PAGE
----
Scammers are taking advantage of fears surrounding the Coronavirus.
The United States Secret Service is proactively taking steps to alert the public about the types of email scams associated with the Coronavirus.
Cyber criminals are exploiting the Coronavirus through the wide distribution of mass emails posing as legitimate medical and or health organizations. In one particular instance, victims have received an email purporting to be from a medical/health organization that included malicious or infected attachments supposedly containing pertinent information regarding the Coronavirus.
Another emerging fraud scheme exploiting the Coronavirus is using social engineering tactics through legitimate social media websites seeking donations for charitable causes related to the virus. Criminals are exploiting the charitable spirit of individuals, seeking donations to fraudulent causes surrounding the Coronavirus. Increased caution should be exercised when donating to charitable organizations.
A third fraud scheme surrounds non-delivery scams. Essentially, fraudsters advertise as an in-demand medical supply company that sells medical supplies that can be used to prevent/protect against the Coronavirus. The criminal enterprise will demand upfront payment or initial deposits then abscond with the funds and never complete delivery of the ordered products.
Avoid Coronavirus Scams
Here are some tips to help you keep the scammers at bay:
• Don’t click on links from sources you don’t know. They could download viruses onto your computer or device.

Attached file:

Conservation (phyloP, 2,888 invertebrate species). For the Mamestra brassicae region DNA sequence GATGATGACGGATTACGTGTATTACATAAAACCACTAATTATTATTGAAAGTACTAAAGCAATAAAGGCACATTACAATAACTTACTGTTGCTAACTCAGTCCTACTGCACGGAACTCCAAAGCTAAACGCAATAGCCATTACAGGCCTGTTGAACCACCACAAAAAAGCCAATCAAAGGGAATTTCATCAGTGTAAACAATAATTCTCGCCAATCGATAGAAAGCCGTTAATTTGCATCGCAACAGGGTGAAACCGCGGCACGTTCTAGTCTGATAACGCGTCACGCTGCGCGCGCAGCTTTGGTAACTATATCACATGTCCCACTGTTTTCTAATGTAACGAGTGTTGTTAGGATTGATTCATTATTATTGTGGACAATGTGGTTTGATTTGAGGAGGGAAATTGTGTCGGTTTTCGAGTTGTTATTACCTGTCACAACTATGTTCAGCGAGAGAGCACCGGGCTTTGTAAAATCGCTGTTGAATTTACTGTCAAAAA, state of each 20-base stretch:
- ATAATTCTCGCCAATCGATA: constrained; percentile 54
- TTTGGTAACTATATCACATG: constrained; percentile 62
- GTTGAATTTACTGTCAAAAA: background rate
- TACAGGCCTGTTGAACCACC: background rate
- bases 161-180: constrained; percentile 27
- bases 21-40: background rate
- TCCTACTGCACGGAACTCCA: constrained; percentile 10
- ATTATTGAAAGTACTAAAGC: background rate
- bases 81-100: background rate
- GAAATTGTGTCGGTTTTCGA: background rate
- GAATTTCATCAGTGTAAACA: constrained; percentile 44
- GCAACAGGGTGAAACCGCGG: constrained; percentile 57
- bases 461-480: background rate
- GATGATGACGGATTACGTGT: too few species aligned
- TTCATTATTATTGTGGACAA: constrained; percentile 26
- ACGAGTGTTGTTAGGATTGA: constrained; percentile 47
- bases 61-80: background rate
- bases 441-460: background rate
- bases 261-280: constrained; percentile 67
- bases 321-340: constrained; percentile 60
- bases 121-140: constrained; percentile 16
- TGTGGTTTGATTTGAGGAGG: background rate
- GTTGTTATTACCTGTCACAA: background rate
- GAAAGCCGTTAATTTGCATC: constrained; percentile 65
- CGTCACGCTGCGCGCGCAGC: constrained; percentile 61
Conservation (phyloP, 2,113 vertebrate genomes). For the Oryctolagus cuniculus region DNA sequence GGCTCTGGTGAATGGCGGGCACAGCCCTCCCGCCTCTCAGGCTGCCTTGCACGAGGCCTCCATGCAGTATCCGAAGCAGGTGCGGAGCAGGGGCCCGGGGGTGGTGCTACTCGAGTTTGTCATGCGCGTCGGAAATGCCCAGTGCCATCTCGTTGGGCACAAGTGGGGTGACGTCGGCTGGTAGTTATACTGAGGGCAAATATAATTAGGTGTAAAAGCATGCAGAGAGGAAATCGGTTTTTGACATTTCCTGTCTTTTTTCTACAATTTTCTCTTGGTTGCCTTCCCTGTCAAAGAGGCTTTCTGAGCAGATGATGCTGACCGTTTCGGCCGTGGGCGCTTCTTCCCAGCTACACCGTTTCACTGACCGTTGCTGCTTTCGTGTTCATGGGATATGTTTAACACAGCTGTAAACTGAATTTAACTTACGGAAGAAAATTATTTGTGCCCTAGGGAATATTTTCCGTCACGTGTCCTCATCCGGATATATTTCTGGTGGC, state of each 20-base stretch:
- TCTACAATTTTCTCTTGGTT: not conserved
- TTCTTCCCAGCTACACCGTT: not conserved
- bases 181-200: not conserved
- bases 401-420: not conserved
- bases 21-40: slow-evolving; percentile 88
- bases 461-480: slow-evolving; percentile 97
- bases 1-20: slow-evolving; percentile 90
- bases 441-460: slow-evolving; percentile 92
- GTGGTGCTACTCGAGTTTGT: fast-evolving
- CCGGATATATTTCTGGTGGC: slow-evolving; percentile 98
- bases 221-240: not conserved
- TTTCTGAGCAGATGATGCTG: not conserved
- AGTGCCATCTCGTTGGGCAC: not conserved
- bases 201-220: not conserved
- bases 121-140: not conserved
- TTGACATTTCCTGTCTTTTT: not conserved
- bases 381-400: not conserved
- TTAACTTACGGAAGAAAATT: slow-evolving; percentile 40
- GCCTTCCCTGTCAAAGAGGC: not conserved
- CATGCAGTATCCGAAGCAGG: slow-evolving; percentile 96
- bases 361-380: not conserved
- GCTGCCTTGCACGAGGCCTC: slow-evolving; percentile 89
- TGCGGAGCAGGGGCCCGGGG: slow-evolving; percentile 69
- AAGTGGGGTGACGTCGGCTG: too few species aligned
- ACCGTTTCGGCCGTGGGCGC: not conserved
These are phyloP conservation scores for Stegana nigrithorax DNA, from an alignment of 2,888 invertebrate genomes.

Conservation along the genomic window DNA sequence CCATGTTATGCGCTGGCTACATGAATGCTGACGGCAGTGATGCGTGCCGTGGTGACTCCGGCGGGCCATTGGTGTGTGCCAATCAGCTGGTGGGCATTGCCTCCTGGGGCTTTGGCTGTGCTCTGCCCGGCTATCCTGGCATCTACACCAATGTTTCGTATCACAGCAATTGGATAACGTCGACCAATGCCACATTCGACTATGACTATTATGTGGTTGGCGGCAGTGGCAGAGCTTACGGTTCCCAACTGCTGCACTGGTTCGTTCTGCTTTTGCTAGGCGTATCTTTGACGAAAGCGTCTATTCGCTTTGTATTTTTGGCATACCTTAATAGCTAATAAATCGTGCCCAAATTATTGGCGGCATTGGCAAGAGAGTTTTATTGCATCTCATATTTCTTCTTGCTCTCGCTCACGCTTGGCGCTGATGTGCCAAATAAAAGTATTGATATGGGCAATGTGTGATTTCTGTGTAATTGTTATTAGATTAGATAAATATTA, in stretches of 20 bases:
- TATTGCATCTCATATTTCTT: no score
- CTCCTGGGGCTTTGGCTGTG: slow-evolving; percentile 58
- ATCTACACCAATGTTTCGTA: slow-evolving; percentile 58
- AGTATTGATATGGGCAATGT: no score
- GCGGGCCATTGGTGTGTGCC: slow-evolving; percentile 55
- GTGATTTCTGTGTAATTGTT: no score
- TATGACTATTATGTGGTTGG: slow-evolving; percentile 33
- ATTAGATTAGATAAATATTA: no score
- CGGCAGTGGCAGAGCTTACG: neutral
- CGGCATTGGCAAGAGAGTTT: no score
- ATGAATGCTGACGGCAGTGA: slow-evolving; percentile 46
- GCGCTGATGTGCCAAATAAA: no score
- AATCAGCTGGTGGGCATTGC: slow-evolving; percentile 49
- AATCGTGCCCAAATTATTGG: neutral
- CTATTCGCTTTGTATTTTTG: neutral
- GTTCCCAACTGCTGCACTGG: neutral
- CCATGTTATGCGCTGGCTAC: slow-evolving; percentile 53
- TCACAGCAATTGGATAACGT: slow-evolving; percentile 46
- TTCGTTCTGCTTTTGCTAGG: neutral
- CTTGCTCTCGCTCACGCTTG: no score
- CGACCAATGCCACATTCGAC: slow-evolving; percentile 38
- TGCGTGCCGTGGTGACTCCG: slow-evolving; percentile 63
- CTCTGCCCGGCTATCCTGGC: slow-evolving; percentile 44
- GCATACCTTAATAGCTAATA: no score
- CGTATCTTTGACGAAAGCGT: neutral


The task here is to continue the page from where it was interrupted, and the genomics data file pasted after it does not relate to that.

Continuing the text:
• Watch for emails claiming to be from the Centers for Disease Control and Prevention (CDC) or experts saying they have information about the virus. For the most up-to-date information about the Coronavirus, visit the Centers for Disease Control and Prevention (CDC) and the World Health Organization (WHO).
• Ignore online offers for vaccinations. There currently are no vaccines, pills, potions, lotions, lozenges or other prescription or over-the-counter products available to treat or cure Coronavirus disease 2019 (COVID-19) — online or in stores.
• Do your homework when it comes to donations, whether through charities or crowdfunding sites. Don’t let anyone rush you into making a donation. If someone wants donations in cash, by gift card, or by wiring money, don’t do it.
Your deposits at Bank of the Pacific are Federal Deposit Insurance Corporation (FDIC) insured. The FDIC is reminding Americans that FDIC-insured banks remain the safest place to keep their money. The FDIC is also warning consumers of recent scams where imposters are pretending to be agency representatives to perpetrate fraudulent schemes. During these unprecedented times consumers may receive false information regarding the security of their deposits or their ability to access cash.
The FDIC does not send unsolicited correspondence asking for money or sensitive personal information. The agency will never contact people asking for personal details, such as bank account information, credit and debit card numbers, Social Security numbers, or passwords.